People With Silly Patents Would Really Like It If It Was Harder To Cancel Them
from the embarrassment-of-embarrassing-patents dept
A large group of patent holders sent a letter to Congress expressing concern that, since the US Patent and Trademark Office (USPTO) Director Iancu might soon be leaving, recent policies making it harder to challenge bad patents might be reversed. The letter concerns a process created somewhat recently, called inter partes review (IPR), that allows the USPTO to take a second look at the patents they issue based on a public request.
This is important because 43% of all issued patents challenged in court are ultimately found to be invalid, albeit at great expense due to the high costs of patent litigation. An IPR, by contrast, offers a far faster and less expensive way to challenge patents than using the courts, with the average IPR costing around $350,000 compared to litigation costs just shy of $1 million when defending against infringement claims brought by an NPE. It is no surprise that many who profit off patents do not like a process that makes it easier to find out if those patents are valid.
The letter states that “Director Iancu has clearly changed the dialogue surrounding patents, defined the patent system by the brilliance of inventors, the excitement of invention, and the incredible benefits they bring to our economy and society as a whole.” While a lot of this is true, celebrating the brilliance of inventors and the benefits of patents ignores the very real direct and indirect costs of the current patent system. Patents can issue for inventions that don’t actually work or exist. This was true of Theranos, a company built around patents with technology that didn’t work or exist. Patents can also be used to try to win big paydays on seemingly unrelated products. This happened again with Theranos, whose patents were bought and used against a company making covid-19 tests.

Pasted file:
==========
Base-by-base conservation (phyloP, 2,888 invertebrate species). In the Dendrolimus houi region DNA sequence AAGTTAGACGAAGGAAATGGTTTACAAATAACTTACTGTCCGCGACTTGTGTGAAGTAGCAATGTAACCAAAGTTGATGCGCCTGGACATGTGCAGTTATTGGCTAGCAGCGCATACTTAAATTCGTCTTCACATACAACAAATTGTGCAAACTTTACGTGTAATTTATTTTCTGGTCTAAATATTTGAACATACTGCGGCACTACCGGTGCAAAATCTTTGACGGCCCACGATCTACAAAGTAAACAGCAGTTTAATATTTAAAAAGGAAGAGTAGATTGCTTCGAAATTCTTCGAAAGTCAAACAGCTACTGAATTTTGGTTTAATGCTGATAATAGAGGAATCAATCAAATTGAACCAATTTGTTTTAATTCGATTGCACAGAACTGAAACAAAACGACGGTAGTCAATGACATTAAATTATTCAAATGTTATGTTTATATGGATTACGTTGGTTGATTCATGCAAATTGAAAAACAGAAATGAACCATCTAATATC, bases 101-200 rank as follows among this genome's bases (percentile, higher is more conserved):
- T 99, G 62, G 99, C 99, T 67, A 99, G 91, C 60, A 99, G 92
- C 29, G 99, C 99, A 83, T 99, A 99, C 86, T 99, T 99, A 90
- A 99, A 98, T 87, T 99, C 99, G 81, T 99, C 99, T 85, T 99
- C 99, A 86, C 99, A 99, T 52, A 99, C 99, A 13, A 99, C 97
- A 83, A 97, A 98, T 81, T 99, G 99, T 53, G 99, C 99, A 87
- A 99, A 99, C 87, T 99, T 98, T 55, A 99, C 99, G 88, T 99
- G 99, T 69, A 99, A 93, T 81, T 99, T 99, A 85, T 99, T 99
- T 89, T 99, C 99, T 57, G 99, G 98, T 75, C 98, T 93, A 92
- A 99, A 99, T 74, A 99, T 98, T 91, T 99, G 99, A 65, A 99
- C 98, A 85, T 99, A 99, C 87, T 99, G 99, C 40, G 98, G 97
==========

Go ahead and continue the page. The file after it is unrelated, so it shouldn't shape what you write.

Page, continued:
Then there are also many, many, silly patents that get issued that usually don’t matter because very few people want the thing the patent describes. It would be weird if these inventors got to dictate patent policy. But here we are, as a large number of the inventors signed to this letter have very silly patents (feel free to find your own favorites):
US 7,814,680 – Overshoe Unit For Indoor Use (it’s a shoe that you put on your shoe)
US 5,178,576 – Apparatus And Method For Manipulating A Spring Toy (expired due to non-payment of maintenance fee)
US 9,009,870 – Garment Pocket For Rapid Extraction And Deployment Of A Concealed Weapon (does what it says it does)
APP 16/199,080 – Peeball (“a potty-training slide apparatus for boys that temporarily clips onto the toilet seat and provides an ornamental target (target has a hole through it) that boys aim and pee through and on the back side of the target is a permanently affixed ornamental slide that the urine travels down and into the toilet water.”)
US 9,278,737 – Remote Control Fishing Robot (when you just don’t feel like fishing yourself)
US 6,923,299 – Wallet For Retaining a Plurality of Credit Cards (for holding all the credit cards you used to pay for the other weird stuff on this list)
To quote Thomas Jefferson, “these monopolies produce more embarrasment than advantage to society.”